John's Reviews > Here Comes Everybody: The Power of Organizing Without Organizations

Here Comes Everybody by Clay Shirky
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Jan 20, 2009

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bookshelves: 2009, advertising, business, culturalstudies, current_affairs, epublishing, knowledgemanagement, marketing, tech, usability
Read in January, 2009

In Here Comes Everybody, Clay Shirky looks at how the traditional costs associated with organizations have virtually disappeared with the advent of social media in the past five years. Shirky looks at how technological advances have changed the threshold for large scale interaction. The book is filled with stories from the web that illustrate how e-mail, Twitter, listservs and websites has allowed people to enact real change throughout the world. From a group that hounds a teenager to give back a lost sidekick to the use of Twitter by Egyptian bloggers to warn of government interventions, the book's examples keep the book moving between the science behind networks.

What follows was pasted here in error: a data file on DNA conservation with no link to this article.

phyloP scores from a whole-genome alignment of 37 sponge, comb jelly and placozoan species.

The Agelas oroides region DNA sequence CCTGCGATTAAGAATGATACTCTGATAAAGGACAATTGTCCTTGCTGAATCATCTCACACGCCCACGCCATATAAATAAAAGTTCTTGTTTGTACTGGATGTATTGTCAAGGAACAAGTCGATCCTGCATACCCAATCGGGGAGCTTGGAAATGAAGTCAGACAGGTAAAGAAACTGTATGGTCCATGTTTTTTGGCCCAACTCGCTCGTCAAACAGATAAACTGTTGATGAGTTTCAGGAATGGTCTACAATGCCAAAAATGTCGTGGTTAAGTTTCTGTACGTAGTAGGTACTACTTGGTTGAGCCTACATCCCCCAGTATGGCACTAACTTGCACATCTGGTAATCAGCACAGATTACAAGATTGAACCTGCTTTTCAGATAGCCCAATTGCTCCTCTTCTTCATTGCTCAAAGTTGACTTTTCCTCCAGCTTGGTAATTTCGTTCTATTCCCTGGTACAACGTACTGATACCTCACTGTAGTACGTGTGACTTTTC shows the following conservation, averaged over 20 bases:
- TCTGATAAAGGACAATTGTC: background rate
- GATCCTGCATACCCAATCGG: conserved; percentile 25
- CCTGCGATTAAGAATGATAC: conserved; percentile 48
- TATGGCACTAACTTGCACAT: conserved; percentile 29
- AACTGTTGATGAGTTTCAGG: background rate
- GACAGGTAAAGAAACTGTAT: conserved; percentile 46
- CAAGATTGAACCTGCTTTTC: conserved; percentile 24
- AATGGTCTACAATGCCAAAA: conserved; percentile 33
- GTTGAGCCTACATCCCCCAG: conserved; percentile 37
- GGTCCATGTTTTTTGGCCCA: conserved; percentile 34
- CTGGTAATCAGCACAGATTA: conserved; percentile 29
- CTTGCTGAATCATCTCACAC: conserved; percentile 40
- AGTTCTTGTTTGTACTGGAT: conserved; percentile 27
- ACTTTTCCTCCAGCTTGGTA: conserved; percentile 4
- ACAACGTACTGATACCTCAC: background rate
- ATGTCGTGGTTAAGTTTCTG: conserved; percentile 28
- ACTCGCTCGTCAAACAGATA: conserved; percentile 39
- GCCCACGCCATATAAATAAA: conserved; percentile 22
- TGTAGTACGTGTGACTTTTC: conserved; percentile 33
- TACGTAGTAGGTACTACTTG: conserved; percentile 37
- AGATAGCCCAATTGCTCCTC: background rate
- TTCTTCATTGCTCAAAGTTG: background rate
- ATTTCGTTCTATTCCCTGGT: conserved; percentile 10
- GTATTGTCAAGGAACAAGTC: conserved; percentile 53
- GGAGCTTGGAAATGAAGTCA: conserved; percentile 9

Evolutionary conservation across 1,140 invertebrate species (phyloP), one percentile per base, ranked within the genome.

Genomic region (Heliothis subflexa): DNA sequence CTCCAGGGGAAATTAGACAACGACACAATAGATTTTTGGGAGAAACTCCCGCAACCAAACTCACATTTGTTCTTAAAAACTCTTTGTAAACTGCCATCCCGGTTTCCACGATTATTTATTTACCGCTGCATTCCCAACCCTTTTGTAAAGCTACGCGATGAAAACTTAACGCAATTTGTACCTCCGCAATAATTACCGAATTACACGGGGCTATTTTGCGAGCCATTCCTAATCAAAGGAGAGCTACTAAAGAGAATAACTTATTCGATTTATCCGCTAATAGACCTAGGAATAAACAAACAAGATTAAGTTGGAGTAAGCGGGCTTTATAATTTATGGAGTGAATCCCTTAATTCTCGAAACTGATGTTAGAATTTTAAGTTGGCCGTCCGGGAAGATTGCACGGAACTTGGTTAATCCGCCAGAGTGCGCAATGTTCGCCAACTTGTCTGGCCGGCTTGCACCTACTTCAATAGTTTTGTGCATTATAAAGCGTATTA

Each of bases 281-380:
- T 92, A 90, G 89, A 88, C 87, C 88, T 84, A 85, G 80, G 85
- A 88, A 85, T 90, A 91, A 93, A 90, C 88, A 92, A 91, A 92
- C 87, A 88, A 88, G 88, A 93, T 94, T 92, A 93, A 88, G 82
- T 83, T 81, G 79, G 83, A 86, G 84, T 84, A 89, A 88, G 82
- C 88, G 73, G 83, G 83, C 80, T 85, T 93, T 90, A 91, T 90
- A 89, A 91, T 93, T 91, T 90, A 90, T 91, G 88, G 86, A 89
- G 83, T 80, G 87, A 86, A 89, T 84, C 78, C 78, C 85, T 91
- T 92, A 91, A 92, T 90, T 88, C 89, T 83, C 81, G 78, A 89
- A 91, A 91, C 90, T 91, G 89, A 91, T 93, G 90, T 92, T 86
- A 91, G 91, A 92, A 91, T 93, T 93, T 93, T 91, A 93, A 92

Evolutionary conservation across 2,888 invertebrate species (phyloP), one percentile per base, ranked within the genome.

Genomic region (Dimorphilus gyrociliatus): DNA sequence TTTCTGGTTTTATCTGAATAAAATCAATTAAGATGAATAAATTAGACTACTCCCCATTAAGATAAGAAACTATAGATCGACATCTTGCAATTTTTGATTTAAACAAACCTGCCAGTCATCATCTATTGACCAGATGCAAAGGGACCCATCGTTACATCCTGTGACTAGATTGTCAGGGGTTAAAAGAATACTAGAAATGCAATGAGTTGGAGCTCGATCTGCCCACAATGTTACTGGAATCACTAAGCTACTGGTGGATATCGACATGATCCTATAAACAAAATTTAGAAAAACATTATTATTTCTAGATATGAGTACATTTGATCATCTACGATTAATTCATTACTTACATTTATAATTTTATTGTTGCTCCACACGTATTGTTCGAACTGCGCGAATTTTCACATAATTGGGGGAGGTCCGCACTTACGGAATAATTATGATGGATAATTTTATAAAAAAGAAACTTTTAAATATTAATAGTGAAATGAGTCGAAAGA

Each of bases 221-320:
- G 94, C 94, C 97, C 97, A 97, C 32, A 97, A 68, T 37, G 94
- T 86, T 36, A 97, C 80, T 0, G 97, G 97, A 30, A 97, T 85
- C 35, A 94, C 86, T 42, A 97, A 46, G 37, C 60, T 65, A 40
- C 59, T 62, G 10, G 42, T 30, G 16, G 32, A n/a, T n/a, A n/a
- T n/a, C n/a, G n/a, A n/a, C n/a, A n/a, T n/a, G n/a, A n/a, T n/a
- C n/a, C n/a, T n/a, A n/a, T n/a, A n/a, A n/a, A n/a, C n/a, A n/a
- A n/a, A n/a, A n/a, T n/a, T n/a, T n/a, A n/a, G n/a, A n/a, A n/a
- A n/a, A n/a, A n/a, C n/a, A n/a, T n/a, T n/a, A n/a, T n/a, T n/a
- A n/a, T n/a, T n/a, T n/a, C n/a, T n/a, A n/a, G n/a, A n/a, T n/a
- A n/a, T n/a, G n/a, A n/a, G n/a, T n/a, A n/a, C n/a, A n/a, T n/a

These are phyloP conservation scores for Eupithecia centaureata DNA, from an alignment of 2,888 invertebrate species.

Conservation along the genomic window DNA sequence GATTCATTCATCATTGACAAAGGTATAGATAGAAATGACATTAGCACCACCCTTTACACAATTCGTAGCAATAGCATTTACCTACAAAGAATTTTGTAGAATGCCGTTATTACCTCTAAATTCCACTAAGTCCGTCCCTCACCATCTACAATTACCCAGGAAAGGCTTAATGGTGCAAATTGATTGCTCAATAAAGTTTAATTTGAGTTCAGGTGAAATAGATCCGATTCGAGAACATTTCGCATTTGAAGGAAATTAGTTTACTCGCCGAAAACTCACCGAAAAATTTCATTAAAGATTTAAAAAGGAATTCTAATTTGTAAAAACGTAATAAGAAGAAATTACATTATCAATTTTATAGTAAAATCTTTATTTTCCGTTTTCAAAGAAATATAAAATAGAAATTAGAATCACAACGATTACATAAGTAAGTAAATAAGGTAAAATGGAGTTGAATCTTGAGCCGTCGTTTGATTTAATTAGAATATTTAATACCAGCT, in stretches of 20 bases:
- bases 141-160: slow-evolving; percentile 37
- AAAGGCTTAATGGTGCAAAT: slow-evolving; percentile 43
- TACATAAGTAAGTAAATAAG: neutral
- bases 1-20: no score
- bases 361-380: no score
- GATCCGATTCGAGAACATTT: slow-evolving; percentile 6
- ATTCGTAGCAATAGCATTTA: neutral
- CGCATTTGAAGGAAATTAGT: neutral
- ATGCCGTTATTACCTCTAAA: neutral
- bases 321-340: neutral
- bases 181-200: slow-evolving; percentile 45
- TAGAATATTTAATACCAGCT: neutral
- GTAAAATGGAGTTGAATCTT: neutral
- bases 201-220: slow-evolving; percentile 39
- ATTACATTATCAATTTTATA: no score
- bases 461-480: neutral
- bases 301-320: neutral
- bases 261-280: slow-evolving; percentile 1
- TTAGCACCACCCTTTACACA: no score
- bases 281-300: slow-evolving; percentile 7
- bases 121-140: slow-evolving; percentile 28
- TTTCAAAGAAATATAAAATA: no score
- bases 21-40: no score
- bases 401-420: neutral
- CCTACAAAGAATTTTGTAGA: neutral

For those who have read Howard Rheingold, Duncan Watts and Albert-Laszlo Barabasi (okay, and maybe even Malcolm Gladwell) there's nothing ground-breaking in the book. It's just another book on social networks. There was some great potential in this book as it offers a look at the economics of networks, but instead of getting to the meat of the economy of networks the book try to take a more pop-sensible approach and breaks up concepts with several stories which I found simplified and distracting. I think those who will benefit most from the book are those who want more than the New Yorker take on social media, but haven't delved into the literature.

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